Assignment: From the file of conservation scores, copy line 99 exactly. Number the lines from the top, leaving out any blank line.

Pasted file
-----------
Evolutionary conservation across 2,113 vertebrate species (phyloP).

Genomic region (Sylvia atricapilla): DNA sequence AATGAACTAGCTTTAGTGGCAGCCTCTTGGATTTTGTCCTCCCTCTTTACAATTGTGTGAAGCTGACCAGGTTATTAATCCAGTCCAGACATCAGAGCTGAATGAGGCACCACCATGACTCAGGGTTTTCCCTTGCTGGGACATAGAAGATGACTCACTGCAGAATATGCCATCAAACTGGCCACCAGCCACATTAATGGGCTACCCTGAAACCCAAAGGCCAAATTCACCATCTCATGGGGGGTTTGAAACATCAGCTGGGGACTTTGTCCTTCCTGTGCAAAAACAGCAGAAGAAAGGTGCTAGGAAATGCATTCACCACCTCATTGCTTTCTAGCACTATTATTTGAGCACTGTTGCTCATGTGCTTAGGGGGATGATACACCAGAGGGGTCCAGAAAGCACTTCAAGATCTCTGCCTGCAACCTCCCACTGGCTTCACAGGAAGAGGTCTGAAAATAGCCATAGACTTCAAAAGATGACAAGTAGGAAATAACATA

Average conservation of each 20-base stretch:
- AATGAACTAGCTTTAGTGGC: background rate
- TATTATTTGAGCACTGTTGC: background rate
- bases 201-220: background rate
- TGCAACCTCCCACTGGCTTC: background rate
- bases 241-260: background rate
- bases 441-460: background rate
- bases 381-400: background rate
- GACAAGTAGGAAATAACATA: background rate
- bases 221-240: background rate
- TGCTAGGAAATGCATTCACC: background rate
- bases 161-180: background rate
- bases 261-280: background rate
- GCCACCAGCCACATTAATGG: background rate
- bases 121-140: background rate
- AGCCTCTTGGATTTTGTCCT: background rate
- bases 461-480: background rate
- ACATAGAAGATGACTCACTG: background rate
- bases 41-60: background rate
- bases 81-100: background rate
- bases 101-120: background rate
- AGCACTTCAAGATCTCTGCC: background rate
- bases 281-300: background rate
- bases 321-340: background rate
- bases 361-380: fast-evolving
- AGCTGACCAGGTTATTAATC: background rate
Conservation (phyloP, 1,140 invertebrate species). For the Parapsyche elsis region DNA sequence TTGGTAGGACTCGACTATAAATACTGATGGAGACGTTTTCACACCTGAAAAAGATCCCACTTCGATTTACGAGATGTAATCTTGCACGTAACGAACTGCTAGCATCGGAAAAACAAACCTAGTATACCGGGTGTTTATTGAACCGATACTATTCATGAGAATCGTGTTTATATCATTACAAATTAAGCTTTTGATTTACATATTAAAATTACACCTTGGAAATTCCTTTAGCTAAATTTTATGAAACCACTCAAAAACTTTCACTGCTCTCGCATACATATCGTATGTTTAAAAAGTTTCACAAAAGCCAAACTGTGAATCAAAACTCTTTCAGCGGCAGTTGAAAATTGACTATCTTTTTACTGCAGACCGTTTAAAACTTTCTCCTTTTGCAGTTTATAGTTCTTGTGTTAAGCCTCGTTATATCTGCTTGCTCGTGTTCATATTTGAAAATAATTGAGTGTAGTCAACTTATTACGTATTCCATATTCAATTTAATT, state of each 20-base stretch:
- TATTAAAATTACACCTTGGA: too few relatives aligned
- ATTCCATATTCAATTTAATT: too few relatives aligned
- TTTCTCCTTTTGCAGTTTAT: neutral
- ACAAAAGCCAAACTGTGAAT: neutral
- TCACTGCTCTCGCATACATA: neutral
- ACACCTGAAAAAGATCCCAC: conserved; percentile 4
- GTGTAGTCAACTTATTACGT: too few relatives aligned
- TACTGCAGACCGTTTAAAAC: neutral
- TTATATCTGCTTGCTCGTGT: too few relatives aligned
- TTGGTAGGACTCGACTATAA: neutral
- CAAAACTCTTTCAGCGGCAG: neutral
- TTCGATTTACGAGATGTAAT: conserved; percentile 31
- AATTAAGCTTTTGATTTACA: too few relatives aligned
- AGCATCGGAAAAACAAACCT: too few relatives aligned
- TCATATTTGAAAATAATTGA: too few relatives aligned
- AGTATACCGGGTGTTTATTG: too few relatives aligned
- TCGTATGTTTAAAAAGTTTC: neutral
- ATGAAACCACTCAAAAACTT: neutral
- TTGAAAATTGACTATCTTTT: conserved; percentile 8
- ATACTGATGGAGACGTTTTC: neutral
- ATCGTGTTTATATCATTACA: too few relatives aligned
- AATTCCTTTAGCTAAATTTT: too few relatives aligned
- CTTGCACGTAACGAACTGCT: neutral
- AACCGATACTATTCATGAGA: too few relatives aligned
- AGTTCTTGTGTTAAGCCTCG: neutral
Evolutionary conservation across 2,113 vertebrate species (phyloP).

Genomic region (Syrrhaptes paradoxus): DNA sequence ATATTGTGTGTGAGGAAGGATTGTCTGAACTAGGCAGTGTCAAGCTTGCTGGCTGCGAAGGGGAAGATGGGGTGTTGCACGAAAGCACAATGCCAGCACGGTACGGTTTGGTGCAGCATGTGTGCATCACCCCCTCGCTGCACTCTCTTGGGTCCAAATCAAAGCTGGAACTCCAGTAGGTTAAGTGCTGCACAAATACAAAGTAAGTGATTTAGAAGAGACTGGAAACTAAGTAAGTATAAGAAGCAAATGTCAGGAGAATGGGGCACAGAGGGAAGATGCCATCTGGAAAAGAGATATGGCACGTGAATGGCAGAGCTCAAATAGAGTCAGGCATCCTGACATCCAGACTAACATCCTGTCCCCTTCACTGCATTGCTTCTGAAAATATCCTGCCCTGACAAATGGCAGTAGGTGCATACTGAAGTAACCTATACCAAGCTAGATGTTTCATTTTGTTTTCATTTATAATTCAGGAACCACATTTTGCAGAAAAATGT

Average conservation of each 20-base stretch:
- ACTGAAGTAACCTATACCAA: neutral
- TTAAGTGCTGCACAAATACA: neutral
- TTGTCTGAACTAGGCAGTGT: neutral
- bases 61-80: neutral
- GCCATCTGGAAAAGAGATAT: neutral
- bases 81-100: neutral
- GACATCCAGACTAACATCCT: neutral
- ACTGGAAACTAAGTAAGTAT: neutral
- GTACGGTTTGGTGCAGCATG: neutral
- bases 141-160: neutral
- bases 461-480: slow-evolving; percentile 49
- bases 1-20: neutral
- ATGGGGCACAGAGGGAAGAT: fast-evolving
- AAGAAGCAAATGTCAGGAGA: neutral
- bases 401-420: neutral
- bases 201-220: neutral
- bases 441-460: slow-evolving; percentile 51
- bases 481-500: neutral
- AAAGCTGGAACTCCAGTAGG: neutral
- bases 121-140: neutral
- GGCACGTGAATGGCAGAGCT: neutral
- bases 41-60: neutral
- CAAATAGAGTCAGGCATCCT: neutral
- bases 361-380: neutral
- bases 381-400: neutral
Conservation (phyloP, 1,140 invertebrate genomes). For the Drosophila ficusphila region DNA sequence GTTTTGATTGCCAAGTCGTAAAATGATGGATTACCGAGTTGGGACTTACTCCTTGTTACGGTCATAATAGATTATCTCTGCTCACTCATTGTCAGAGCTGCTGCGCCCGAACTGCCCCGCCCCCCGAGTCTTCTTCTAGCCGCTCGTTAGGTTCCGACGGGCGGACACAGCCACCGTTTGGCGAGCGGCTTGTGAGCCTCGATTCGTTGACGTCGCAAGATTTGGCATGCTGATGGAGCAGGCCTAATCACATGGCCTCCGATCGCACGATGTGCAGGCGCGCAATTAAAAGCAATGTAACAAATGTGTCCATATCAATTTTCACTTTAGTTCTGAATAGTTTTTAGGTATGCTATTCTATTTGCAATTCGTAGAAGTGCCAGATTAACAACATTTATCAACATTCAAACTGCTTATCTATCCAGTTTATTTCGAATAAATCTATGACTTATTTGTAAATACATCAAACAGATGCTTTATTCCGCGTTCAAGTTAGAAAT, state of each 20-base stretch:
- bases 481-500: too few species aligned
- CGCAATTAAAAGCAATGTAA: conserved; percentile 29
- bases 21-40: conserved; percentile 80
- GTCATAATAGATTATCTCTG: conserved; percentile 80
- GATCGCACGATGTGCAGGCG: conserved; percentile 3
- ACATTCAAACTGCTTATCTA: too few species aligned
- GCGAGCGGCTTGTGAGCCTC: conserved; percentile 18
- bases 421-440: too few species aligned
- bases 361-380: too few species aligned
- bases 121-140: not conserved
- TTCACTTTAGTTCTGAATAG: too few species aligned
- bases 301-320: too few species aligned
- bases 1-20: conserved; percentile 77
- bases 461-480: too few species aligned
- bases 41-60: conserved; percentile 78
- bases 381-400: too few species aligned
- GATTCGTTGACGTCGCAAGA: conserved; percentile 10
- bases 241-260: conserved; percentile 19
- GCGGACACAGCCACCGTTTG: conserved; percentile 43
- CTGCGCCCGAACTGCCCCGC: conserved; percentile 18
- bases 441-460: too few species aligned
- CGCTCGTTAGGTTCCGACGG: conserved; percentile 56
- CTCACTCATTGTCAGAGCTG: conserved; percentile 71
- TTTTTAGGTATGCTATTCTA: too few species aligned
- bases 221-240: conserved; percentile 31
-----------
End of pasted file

- bases 381-400: too few species aligned